The amazing swag bags coordinated by Melissa and Sarah.
Photo by Tim Becker Photo

If it feels wrong, it’s probably wrong.

There were a few things about planning the conference that just didn’t feel right. Some of them we caught at the beginning. The location we were originally going to hold the kick-off party at was taking weeks to get back to us with information. We finally figured out that they were not the right collaboration for us at the time and we were so happy working with the amazing ladies from ellelauri. HIGHLY recommend checking out their shop if you’re ever in the Rittenhouse area.

That said, a few people we tried to collaborate with that didn’t understand our group. A few people we emailed that didn’t appreciate how we operate. Every one of those situations that left a crappy feeling in my gut eventually evolved into something that I wasn’t happy with. Things fell through, it created hours of extra work, and I felt like I had lost control of my own conference for some time there. Lesson learned for next year?

ellelauri was the perfect backdrop – and excellents hosts – for our party.
Photo by Tim Becker Photo

Keep pushing through. Good things will come.

There were definitely moments during the conference planning that were so draining, but every so often something incredible will happen to blow your mind. One of the biggest days of planning was the day we got a text message that said Erin Condren wanted to provide planners for each of our attendees. What a win. The planners were absolutely gorgeous, with tabs built in, and sections for everything – and the team was able to personalize them with our conference logo. Other big days included solidifying our amazing monetary sponsors. A huge thanks to Creative Business Accounting & Tax Services for sponsoring us two years in a row – go visit Tamara, she can help you with any of your accounting needs and she’s wonderful. And thank you to Verna Law – Anthony (Verna) was in the same church choir as me in college, and it turns out he specializes in advertising law, trademarking law, and copyright law – and he’s super nice. Other key highlights included finding out ellelauri boutiques wanted to provide a 20% discount for our party attendees, and reading the email from Sarah Morgan saying she would love to be our keynote speaker.

The lesson learned here? Keep on going. Keep sending emails. Sooner or later you’ll find your people.

The amazing planners courtesy of Erin Condren.
Photo by Tim Becker Photo

Friends are actually the best.

The week leading up to the conference the messages started. People from all walks of life wishing me well. Emails telling me “Just wanted to say hi and wish you luck on the next couple days of rush that I’m sure ae happening to pull everything together for the conference!! I know how much work can be involved. It will be wonderful 🙂 Thanks for all you do!” Text messages telling me “Good luck today but remember to enjoy yourself. You worked so hard don’t let the experience pass you by.” I had friends who when I posted on Facebook saying I needed coolers and room dividers they came through within 24 hours. There was even some snail mail that wished me well with the conference. Friends are the best.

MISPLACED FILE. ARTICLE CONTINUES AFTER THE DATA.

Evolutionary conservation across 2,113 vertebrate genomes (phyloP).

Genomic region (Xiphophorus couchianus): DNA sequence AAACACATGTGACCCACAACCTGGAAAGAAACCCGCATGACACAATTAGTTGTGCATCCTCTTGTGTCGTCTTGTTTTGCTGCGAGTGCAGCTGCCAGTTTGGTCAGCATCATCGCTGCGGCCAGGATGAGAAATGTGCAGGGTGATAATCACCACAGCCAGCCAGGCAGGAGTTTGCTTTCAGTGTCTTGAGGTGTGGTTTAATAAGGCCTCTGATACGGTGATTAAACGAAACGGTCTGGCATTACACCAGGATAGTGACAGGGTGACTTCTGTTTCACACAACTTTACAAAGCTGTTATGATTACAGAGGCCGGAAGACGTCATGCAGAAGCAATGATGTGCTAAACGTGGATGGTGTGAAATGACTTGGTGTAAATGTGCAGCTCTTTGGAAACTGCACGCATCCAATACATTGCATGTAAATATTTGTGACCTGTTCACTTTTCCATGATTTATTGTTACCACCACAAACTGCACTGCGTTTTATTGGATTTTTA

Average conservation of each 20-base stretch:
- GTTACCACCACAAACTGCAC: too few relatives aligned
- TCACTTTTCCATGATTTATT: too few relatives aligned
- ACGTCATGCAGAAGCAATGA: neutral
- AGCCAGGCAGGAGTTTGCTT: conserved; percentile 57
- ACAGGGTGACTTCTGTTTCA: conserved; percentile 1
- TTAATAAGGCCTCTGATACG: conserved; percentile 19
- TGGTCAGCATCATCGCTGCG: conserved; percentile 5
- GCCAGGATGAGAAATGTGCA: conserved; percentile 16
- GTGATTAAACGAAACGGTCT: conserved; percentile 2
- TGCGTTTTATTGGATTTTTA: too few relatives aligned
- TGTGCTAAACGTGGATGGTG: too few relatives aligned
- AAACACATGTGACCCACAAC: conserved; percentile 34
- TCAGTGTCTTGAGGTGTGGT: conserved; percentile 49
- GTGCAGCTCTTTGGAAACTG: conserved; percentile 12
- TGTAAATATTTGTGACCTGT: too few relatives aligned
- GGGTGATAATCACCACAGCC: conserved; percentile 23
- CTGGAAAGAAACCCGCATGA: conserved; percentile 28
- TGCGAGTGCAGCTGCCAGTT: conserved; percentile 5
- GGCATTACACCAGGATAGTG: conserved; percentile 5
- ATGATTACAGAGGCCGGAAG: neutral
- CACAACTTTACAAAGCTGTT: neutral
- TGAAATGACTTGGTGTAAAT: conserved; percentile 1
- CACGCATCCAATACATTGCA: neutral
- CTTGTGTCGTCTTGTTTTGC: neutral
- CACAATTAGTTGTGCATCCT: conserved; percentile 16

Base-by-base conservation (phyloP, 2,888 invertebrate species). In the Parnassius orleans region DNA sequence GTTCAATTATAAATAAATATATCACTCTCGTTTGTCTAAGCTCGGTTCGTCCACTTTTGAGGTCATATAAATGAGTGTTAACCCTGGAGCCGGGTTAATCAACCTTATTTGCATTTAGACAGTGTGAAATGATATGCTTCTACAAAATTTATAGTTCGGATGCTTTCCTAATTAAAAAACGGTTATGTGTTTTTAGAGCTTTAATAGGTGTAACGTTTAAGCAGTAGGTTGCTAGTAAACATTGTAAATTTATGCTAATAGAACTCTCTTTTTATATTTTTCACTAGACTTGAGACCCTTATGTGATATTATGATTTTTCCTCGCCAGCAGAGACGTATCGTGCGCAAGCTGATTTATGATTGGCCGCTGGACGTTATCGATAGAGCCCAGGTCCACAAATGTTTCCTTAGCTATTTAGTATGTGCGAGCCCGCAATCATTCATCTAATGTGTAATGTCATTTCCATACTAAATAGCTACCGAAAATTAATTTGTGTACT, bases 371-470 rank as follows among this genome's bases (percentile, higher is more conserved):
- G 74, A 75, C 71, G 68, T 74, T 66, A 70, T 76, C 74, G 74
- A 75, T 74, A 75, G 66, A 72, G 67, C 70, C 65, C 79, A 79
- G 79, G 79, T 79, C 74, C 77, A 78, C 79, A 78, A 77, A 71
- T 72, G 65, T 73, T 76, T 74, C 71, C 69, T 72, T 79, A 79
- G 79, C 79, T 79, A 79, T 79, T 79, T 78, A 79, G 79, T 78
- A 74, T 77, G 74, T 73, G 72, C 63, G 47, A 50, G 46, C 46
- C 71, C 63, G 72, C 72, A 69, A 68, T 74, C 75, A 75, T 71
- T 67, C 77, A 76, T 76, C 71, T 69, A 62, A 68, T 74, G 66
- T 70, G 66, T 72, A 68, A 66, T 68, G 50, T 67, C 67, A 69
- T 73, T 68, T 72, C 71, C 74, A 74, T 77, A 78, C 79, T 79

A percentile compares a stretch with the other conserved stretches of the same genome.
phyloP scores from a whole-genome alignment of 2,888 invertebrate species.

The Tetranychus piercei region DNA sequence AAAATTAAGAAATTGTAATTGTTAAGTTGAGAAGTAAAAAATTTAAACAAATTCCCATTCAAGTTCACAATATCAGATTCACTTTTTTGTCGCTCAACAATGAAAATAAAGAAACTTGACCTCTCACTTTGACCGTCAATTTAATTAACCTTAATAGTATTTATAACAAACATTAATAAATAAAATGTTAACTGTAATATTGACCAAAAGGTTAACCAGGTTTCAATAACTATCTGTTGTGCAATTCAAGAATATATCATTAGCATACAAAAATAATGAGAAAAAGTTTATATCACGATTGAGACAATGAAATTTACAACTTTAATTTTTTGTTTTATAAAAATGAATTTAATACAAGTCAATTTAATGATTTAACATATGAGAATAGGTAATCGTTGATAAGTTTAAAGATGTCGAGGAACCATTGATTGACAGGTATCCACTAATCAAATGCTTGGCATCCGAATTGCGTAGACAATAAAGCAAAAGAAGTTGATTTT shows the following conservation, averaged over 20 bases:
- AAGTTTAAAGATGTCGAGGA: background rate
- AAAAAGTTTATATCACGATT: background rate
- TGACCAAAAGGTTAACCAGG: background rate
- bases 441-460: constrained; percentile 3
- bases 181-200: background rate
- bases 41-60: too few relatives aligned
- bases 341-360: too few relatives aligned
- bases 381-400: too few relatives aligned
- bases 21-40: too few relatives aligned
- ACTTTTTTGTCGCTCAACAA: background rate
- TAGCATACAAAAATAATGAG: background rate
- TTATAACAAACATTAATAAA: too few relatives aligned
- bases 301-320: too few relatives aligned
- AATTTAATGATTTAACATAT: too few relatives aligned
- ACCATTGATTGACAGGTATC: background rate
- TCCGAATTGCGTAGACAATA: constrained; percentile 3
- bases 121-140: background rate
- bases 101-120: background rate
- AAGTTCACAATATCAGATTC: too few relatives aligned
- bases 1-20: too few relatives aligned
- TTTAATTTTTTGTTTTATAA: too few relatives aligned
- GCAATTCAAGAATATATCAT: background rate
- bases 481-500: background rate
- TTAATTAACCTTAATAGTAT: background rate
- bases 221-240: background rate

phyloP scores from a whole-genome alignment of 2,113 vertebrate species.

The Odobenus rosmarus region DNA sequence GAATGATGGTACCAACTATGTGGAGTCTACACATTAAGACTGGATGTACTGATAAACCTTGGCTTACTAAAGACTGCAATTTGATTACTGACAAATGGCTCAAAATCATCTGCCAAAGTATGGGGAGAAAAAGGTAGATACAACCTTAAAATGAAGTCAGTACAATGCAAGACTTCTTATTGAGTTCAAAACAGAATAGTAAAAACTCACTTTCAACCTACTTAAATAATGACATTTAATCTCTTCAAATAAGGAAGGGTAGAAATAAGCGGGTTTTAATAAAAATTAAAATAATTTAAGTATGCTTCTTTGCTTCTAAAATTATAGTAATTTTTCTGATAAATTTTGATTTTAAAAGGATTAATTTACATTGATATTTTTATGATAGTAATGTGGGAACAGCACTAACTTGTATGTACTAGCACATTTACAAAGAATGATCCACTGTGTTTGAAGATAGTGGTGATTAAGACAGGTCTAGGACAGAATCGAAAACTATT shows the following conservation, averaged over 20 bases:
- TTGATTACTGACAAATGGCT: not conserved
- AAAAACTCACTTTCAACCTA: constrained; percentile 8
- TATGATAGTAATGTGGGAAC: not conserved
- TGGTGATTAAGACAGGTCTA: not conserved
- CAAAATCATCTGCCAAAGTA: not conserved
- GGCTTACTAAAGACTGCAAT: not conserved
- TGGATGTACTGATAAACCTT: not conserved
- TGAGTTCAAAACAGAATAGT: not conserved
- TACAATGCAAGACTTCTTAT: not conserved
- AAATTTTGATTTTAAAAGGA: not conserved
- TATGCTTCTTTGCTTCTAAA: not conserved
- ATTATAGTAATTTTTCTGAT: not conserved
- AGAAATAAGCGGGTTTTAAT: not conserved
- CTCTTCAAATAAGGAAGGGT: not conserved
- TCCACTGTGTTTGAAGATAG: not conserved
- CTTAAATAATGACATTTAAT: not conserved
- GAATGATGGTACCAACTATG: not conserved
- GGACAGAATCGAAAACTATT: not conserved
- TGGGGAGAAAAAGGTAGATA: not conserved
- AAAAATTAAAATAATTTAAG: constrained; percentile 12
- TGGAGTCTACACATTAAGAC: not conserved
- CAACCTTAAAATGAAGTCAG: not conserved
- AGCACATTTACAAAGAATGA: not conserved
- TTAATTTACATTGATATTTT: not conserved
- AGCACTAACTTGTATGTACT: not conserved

Sometimes, it is about the money.

This seems worth mentioning somewhere. At the very end of the conference somebody came up to me to ask how I made a profit on the conference. For all the information they got, all the food they got (there’s that food thing again), and all the activities they got to be a part of, how could I have possibly made a profit? I can tell you that I wasn’t actually sure we made a profit until somebody bought a ticket the morning of the conference. There was a grand total of about $200 profit. Which I will probably use to treat my team to dinner. So there definitely wasn’t profit built into this.

That was something that was extra stressful about this year, and seems like not a great way to run a business. I don’t know exactly what this means for next year yet, but it’s something I’m going to have to start thinking about if (a) PHLbloggers is going to continue to grow, (b) my team is going to keep putting in as much hard work as they did for free, and (c) I want to stay sane.

It’s also extra complicated because Eventbrite doesn’t actually pay out for the ticket revenue until 5 days after the conference, which means I was fronting the money for any of the vendors that needed to be paid before the conference. I’m super lucky to be able to afford to do something like that, but the cash flow situation definitely made things really tricky.

It’s important to talk through the plan.

It’s so, so important to have a plan. It’s important to talk through all the options, talk through everything that could go wrong, talk through who’s going where and when, talk about how things are getting from point A to B, talk about how things are getting paid for. This way, when everything goes wrong, you at least have some logic to fall back on. Things you learn when talking through the plan include:

  • When you use raffle tickets, both halves of the ticket go to the attendees.
  • You may have ordered the pizza for an hour too late.
  • One of the speakers can’t actually eat the pizza you ordered for dinner.